KEVIN McKenna explains how voters in Scotland switched allegiance from Labour to SNP due to the patronising behaviour of Scottish Labour grandees ("Is Labour on the brink of by-election game changer?", The Herald, August 21). Unless his circumspection is much more deficient than I suspect he must know perfectly well that the mass defection to the SNP was entirely attributable to Westminster Labour’s shameful alliance with the Tories and LibDems in the 2014 Better Together campaign.

Unlike many of his fellow old Scottish Labour diehards, Mr McKenna has expressed some sympathy for the cause of independence in tandem with his deep-seated hatred of the SNP. When the chips are down however and he detects a whiff of a Labour revival he conveniently forgets that Labour is the party which took us into the invasion of Iraq, failed to keep us in the EU and now looks the other way and fails to openly oppose or condemn the despicable immigration policies of the Tory Government.

Like Mr McKenna, I campaigned for Labour as a teenager, in my case as far back as the 1959 General Election, and for many years thereafter until the No result in 2014 convinced me that if we remained in so-called union with our southern neighbours we were heading out of the EU and into a future which was scaringly reminiscent of 1930s Germany.

Mr McKenna even extols the virtues of Jackie Baillie, who only retains her seat in Dumbarton due to massive tactical voting by Conservative sympathisers to prevent SNP victory. His visceral hatred of the SNP clearly prevails over any wish to rid us of the democratic deficit which denies our Scottish nation the ability to choose its own constitutional future.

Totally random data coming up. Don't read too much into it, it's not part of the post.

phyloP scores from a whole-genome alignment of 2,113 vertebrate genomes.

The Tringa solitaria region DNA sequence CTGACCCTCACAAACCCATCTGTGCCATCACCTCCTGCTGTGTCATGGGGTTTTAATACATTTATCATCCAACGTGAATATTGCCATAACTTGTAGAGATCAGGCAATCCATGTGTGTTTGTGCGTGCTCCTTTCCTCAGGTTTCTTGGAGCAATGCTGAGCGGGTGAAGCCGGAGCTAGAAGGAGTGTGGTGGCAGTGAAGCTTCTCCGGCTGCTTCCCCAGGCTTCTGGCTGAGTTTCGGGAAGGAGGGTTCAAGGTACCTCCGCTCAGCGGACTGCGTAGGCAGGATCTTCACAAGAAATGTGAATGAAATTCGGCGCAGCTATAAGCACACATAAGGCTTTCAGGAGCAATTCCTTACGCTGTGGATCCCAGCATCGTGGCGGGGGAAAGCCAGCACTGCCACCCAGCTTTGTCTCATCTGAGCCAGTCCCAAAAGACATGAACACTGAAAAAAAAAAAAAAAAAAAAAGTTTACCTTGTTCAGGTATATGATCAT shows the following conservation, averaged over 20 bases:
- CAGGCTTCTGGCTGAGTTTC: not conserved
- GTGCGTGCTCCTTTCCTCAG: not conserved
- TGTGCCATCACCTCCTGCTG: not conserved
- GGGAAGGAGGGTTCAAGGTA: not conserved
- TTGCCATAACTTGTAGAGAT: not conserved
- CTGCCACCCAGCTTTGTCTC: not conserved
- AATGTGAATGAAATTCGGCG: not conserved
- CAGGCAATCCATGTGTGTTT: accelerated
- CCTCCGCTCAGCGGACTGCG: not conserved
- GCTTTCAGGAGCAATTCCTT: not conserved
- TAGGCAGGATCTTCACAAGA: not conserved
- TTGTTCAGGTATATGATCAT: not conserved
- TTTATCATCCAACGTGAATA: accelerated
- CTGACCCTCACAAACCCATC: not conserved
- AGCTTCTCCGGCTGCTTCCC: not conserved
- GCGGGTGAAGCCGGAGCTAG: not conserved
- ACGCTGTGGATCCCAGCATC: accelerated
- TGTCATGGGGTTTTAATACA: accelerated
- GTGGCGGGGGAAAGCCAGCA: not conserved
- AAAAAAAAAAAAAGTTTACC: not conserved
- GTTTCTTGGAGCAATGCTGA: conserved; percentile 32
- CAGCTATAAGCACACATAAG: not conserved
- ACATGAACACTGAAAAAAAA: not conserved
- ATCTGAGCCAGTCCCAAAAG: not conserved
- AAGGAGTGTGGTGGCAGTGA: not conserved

Willie Maclean, Milngavie.

Pro-indy parties should focus all their energies on Holyrood

Getting ready for another retreat

 AMONG recent articles in The Herald which have been interesting and informative was that by Pauline Bryan which detailed threats to the legislative process arising from the Tories' increasing contempt for Parliament ("I'm in the Lords and even I want it abolished", The Herald, August 16). The part of the article relating to the Strikes (Minimum Services Levels) Act was especially interesting. The Act was described as "rushed through Parliament with unacceptable haste". Worryingly for the role of the Mother of Parliaments, it is described as a "skeleton bill", one with the "barest of frameworks" with detail to be filled in later.

This article becomes more informative when read alongside Angela Rayner's recent denials that Labour is considering diluting proposals for protecting workers' rights ("Angela Rayner forced to deny climbdown on workers' rights", heraldscotland, August 18). There is to be nothing hasty about this, instead it is all about "going through the detail, working with unions, working with business, working with other organisations around the practicalities".